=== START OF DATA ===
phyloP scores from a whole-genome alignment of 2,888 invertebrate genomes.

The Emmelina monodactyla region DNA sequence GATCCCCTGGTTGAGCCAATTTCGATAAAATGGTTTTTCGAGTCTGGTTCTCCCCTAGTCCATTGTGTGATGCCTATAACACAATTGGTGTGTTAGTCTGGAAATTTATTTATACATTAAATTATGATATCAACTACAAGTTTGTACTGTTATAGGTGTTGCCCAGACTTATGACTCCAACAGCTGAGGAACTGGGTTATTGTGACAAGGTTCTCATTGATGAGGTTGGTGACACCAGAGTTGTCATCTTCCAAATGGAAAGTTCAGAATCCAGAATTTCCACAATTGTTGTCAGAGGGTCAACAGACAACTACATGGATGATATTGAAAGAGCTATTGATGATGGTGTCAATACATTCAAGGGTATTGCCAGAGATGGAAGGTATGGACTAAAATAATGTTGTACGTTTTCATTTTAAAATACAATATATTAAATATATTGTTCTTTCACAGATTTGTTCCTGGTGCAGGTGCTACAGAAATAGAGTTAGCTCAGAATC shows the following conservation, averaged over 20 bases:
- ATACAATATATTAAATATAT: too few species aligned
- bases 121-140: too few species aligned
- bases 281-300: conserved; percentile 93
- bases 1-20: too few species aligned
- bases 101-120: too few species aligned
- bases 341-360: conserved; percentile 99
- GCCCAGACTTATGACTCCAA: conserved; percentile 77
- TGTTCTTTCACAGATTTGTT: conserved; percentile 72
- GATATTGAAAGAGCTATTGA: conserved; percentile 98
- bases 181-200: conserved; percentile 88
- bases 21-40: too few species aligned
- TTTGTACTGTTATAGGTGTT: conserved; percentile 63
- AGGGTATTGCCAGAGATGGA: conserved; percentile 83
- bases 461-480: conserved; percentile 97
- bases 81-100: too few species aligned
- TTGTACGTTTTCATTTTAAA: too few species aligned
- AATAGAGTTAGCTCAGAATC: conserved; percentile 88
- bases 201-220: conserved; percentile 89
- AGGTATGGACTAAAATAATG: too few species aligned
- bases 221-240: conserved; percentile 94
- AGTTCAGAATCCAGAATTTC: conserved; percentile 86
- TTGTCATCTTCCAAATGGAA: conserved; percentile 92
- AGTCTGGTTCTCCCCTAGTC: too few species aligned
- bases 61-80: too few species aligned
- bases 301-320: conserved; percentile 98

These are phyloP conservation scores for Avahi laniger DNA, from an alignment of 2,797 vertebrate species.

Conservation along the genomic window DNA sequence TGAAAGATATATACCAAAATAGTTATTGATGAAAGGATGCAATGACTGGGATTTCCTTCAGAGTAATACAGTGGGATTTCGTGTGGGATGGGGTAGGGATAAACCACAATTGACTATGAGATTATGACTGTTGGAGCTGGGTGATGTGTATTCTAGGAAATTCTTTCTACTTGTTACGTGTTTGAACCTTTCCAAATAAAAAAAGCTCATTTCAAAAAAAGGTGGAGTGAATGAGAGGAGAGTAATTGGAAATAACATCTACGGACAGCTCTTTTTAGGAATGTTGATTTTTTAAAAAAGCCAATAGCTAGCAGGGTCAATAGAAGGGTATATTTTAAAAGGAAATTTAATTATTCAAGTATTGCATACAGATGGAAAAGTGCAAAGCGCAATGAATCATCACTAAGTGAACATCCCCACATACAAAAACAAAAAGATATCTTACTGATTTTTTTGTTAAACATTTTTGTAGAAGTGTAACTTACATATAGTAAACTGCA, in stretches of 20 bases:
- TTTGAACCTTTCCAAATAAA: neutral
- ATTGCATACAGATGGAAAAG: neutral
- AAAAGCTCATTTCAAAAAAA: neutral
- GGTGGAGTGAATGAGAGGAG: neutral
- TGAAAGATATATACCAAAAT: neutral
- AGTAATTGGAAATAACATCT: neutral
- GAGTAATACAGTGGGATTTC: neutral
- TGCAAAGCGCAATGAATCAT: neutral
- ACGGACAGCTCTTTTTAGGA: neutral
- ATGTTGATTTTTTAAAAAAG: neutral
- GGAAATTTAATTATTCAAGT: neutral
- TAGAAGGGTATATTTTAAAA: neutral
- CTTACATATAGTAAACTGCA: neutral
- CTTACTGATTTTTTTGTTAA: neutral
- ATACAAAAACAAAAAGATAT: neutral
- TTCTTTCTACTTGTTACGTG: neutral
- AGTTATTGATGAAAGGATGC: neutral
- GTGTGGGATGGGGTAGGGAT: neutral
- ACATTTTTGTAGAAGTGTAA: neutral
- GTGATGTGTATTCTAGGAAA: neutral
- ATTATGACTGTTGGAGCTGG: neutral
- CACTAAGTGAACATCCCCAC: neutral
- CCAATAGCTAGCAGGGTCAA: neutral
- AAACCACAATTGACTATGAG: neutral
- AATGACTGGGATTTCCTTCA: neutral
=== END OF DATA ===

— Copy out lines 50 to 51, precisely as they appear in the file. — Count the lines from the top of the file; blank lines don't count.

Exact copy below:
- ATTATGACTGTTGGAGCTGG: neutral
- CACTAAGTGAACATCCCCAC: neutral